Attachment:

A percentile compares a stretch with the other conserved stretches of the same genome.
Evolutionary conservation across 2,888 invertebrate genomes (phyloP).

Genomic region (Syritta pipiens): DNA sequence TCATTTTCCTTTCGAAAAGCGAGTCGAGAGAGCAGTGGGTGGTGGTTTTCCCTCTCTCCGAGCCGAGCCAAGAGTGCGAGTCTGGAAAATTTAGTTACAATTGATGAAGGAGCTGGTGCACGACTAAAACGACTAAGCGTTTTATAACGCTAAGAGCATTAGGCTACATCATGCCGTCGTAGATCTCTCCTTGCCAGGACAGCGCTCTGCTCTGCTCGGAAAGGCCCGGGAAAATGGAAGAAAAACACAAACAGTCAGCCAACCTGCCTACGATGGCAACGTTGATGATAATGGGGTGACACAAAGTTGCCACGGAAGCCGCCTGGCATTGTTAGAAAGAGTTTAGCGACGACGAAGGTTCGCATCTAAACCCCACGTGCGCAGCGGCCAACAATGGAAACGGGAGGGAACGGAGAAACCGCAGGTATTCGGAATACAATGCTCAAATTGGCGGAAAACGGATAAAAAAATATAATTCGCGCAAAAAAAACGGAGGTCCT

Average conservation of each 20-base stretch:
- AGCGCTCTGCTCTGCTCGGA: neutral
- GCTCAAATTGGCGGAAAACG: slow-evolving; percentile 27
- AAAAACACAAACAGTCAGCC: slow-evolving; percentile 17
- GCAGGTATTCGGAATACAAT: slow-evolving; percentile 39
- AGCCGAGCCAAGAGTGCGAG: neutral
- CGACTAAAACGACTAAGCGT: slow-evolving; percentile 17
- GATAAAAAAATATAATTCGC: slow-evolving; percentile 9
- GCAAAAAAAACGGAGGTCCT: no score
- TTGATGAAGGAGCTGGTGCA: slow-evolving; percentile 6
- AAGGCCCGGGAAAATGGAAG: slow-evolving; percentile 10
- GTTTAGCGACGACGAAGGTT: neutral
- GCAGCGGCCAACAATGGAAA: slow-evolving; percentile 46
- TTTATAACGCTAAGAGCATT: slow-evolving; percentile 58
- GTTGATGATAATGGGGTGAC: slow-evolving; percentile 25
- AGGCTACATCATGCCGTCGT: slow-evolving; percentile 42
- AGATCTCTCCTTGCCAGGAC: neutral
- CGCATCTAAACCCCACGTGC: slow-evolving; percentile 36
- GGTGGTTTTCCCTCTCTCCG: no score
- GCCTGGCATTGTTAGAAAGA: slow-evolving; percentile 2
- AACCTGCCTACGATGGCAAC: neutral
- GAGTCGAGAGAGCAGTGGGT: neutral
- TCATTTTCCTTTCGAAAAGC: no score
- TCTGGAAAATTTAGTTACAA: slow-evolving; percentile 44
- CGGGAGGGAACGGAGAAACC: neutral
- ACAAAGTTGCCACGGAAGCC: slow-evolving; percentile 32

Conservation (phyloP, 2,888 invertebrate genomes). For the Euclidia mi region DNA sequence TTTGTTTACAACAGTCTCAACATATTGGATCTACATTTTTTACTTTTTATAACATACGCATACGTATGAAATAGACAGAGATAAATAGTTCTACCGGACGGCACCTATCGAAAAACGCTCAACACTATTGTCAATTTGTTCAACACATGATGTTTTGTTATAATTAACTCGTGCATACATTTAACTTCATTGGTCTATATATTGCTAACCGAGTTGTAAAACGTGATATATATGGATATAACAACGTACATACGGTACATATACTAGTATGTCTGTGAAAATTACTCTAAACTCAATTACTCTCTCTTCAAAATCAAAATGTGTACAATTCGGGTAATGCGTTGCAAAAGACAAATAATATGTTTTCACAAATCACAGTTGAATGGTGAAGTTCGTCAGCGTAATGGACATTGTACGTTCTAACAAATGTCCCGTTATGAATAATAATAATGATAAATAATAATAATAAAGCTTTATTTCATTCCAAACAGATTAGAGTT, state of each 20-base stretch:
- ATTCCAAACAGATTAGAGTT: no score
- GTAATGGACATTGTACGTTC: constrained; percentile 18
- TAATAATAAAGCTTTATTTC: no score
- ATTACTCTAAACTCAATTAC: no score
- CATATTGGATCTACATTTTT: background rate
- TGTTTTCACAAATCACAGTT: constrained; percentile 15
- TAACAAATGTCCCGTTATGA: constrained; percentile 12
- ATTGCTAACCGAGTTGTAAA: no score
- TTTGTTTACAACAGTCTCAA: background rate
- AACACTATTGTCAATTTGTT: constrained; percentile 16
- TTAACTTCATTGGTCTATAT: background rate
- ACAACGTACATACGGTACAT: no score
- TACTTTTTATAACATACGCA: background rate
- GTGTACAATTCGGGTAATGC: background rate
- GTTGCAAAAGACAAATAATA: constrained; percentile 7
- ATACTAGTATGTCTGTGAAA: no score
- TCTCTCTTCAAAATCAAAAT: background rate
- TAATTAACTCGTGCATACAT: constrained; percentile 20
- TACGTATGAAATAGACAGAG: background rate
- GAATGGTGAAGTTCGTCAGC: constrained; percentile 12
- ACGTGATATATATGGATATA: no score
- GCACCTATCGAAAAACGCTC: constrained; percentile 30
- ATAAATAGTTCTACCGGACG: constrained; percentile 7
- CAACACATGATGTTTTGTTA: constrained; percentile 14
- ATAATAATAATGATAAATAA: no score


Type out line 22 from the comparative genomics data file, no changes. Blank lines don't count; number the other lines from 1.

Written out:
- GGTGGTTTTCCCTCTCTCCG: no score